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**this survey**to help us learn more about how you use third party tools. Your input is greatly appreciated!# How can I estimate the storage cost of a single row?

I've been asked to provide some elementary projections on how our database will grow as the number of our users grows.

Say I know roughly how many rows in a table will be generated per user per day.

How can I translate that into an estimate of how many MB of storage will be consumed per user per day?

Say I know roughly how many rows in a table will be generated per user per day.

How can I translate that into an estimate of how many MB of storage will be consumed per user per day?

0

## Comments

A rough rule of thumb is, take your data and write it to an uncompressed .csv file; Vertica might use somewhere between 10% and 50% as much disk space as the size of the file to store your data. Maybe. Depending on your data.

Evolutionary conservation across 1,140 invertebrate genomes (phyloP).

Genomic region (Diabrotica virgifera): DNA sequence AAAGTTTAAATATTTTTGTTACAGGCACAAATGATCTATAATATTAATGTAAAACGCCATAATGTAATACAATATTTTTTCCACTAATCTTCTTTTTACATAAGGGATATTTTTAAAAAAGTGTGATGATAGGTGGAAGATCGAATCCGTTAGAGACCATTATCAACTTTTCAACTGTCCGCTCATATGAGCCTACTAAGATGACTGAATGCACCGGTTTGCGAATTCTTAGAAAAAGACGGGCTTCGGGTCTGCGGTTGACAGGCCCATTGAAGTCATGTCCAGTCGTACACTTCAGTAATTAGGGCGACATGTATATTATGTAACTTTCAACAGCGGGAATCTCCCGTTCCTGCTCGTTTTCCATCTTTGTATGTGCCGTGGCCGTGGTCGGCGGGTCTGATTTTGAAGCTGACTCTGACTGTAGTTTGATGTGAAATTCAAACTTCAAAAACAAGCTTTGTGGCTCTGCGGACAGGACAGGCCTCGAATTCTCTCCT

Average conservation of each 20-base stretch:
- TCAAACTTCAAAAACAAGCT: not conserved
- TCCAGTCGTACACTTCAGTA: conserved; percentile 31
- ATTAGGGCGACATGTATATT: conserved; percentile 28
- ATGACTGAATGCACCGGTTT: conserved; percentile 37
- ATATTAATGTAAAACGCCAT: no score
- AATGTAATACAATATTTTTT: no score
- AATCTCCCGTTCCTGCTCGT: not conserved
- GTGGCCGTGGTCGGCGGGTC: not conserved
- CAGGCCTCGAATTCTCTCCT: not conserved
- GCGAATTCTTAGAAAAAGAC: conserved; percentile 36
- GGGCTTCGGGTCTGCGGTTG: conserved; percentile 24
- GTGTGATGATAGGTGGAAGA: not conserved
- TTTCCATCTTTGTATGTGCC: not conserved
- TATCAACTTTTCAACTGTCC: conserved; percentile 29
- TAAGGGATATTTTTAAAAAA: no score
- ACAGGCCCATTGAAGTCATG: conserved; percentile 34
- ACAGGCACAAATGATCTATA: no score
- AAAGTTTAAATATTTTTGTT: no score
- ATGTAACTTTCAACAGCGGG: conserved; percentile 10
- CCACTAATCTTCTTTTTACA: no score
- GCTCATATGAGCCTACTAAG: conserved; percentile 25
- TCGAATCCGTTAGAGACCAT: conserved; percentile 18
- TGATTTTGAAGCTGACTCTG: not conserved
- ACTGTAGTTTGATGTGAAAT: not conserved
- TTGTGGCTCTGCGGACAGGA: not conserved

Generally, you can't estimate the storage cost of a single row because we don't store it as a single row. We're a compressed column-store database; disk utilization depends heavily on how compressible your data is. If you have a trillion identical rows, we may only need a few tens of bytes to store all of them. If you have random raw binary data (for example, encrypted blocks from a good crypto algorithm), we can't pick that data apart so we can't compress it. If you have a mix of data within the same table, some columns with consistent or repeating values and some with random uncompressible stuff, we'll compress what we can.

If you take a representative sample of your data (preferably not too small -- I'd do order of millions of rows if you can), load it, and run the DBD to optimize its storage and design appropriate projections, that should give you a pretty good rough idea of how much disk space we need to store that many rows. Assuming your data's compressibility stays the same, we should scale roughly linearly from there.

Adam